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Is a larger transformer with more copper, better than a small one

Discussion in 'The Cutting Edge' started by freQ(*)Oddio, Sep 6, 2017.

  1. freQ(*)Oddio

    freQ(*)Oddio Super Member

    Yes sounds pretty simple, the more copper in a transformer, the better right, more reserve power? so is a extension of the transformer , the other reserve copper outside the system ?, more reserve voltage for peak draw, the more copper in the entire system, more available peak voltage draw. would smaller tiny flat transformer wire be a better choice? maybe 50' of 8g copper rolled up next to each speaker would be the best solid signal ever ,just like huge transformers, Voltage loaded, ready for a large draw.


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  2. whoaru99

    whoaru99 Epic Member

    I think like many things there is no one right way.

    To me, what matters more than one or two, big or small, EI or toroidal, is the basic design of the PS as a whole. Does the power supply have the necessary capability to fulfill the design goal/targeted performance of the device it serves?
    I LIKE MUSIC likes this.
  3. petehall347

    petehall347 the brandy coffee man Subscriber

    uk.. the middle bit
    if proper fuses are fitted it will be fine to go way over the top .
  4. Hyperion

    Hyperion Roobarb & Custard Subscriber

    Hertfordshire, UK
    The sheer quantity of metal (copper?) associated with any high quality sound system has little or no bearing on how it will sound. Good quality, properly designed and specified transformers will make a difference, it is very well known that the power transformer is the foundation of good quality vintage sound equipment.
    ev13wt likes this.
  5. gadget73

    gadget73 junk junkie Subscriber

    Southern NJ
    Sufficient current capacity in the power supply is really the magic. That does tend to go with more metal in the trafo but once you have enough capacity to meet full demands of the amp, adding more is not going to improve the situation. Toroids usually have a lot less copper and iron in them vs an older style EI laminated transformer at the same capacity and all else being equal they produce a lower impedance power supply as a result of it.

    A large coil of speaker wire will simply be a resistor. It will reduce damping factor and lose signal. It is not beneficial to run more wire than you need. I can see arguments for having the same length on both channels just so its all equal but beyond that its a waste. You'll get all sorts of theories on whether its better to use fat wires or a lot of thin ones, but from a really low level sort of view it doesn't matter. Its X number of feet of Y gauge or effective gauge of wire produces Z amount of resistance. Where it gets tricky is when you start calculating impedance, which is variable with frequency. Thats where different types of wire will have bigger differences but no matter how you slice it, more wire isn't going to help.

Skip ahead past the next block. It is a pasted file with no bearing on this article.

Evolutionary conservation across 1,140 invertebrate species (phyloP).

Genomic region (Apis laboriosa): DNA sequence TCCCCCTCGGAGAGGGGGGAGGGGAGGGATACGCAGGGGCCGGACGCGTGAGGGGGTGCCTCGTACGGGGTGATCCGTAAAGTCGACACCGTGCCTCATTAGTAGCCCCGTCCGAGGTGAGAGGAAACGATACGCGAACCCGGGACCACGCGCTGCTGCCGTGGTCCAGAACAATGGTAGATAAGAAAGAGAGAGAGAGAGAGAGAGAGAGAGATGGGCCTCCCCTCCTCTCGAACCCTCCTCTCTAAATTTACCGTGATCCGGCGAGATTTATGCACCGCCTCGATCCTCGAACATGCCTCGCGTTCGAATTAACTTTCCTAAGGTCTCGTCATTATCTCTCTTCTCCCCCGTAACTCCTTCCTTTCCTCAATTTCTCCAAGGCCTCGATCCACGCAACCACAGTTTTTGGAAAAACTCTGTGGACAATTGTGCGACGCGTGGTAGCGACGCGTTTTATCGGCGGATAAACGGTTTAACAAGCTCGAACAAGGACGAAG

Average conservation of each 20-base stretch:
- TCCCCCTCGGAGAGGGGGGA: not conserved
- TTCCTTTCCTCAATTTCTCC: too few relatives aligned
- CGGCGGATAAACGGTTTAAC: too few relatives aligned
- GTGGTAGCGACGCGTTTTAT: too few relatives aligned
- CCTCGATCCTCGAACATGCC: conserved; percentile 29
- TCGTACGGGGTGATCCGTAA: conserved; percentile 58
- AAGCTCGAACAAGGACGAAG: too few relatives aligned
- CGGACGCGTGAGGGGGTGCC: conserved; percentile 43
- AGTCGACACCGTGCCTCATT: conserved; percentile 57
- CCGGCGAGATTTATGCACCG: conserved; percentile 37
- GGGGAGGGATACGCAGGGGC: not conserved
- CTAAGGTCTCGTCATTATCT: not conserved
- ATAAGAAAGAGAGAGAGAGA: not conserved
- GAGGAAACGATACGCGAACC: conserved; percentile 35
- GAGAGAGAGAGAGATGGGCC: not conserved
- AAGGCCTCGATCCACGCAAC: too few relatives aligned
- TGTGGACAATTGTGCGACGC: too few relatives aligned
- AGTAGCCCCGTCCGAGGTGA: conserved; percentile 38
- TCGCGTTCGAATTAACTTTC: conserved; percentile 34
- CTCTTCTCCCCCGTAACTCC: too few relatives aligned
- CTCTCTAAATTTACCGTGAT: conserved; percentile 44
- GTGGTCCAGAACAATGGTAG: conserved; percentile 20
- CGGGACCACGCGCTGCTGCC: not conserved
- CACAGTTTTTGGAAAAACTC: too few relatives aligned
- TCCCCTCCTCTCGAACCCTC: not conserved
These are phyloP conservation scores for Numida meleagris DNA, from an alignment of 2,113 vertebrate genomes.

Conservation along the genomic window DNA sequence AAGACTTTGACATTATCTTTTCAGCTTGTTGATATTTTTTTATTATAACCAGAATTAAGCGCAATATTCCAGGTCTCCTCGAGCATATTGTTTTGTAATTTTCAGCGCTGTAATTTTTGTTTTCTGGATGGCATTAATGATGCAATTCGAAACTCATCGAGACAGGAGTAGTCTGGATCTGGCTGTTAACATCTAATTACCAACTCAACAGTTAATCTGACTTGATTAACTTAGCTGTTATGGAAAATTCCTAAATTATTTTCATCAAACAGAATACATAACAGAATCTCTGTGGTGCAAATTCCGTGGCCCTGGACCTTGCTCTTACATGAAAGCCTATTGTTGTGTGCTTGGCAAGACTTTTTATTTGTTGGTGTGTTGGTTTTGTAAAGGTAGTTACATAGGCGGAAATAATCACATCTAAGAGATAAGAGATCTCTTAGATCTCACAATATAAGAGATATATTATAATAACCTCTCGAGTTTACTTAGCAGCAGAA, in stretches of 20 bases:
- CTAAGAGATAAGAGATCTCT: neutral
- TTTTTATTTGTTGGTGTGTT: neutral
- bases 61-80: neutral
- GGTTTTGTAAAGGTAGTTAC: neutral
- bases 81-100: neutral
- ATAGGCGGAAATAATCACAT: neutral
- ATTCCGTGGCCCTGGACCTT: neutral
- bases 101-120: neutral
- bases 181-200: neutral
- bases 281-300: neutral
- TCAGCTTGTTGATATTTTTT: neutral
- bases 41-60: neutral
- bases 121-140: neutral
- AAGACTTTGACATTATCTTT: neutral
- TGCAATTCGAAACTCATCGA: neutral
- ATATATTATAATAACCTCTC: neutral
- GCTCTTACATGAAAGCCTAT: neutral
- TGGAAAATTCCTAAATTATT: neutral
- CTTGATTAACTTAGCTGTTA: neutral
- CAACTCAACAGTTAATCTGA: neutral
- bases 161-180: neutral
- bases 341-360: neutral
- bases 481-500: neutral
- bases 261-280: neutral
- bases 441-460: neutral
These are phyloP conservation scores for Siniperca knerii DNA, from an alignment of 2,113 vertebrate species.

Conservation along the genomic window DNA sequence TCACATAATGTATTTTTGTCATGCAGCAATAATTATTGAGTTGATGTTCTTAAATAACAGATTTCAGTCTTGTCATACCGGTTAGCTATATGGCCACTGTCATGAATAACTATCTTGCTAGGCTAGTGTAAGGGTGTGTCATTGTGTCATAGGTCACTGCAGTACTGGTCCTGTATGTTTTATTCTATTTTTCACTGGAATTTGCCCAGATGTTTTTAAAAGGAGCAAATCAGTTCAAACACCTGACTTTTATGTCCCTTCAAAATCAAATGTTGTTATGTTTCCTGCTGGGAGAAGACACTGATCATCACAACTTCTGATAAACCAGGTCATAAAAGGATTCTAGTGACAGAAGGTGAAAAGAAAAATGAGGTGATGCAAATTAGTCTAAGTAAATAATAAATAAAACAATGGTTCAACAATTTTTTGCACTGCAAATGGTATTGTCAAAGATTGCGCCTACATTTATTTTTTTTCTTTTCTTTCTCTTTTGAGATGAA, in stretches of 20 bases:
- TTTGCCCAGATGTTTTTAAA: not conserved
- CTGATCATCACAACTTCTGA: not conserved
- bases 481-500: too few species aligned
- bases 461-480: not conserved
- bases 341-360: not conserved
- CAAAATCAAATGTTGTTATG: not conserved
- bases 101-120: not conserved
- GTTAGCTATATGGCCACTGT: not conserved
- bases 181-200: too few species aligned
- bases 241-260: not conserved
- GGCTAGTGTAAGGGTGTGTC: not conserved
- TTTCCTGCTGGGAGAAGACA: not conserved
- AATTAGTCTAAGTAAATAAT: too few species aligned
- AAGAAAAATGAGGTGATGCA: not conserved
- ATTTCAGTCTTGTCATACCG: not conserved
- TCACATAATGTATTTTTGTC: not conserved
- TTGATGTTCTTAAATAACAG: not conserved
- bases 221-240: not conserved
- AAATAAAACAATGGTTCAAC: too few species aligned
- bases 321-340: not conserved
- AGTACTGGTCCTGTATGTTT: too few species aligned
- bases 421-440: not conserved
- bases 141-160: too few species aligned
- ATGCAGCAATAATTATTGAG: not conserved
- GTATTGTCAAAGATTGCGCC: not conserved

WobblySam likes this.
  6. E-Stat

    E-Stat AK Subscriber Subscriber

    There are two additional variables: efficiency and power supply energy.

    Toroidal transformers can be as much as 95% efficient while traditional EI core units far less so. Depends upon design.

    The transformer is but one part of determining the energy storage and delivery capability of a power supply. You can calculate the energy in joules if you know the rail voltage and capacitance. Since the value increases with the square of the voltage, that is the primary determinant. J=C*(V*2)/2 where C is stated in farads.

    Here are a couple examples:

    1981 Threshold Stasis 3 amplifier - 50,000 uF of capacitance running 65V rails
    2001 VTL MBL 450 amplifier - 1650 uF of capacitance running 550V rails

    Which of the two has more than double the energy capacity(250 vs 105) ?

    In my experience, power supply stiffness can make a significant difference in dynamic capability and the overall sense of "authority". My Audio Research SP20 preamp has more energy storage than many 100 watt amplifiers. Transformer type also effects the amount of radiated magnetic fields which can effect nearby circuitry as well. Which is why toroidal and R-core types are widely used.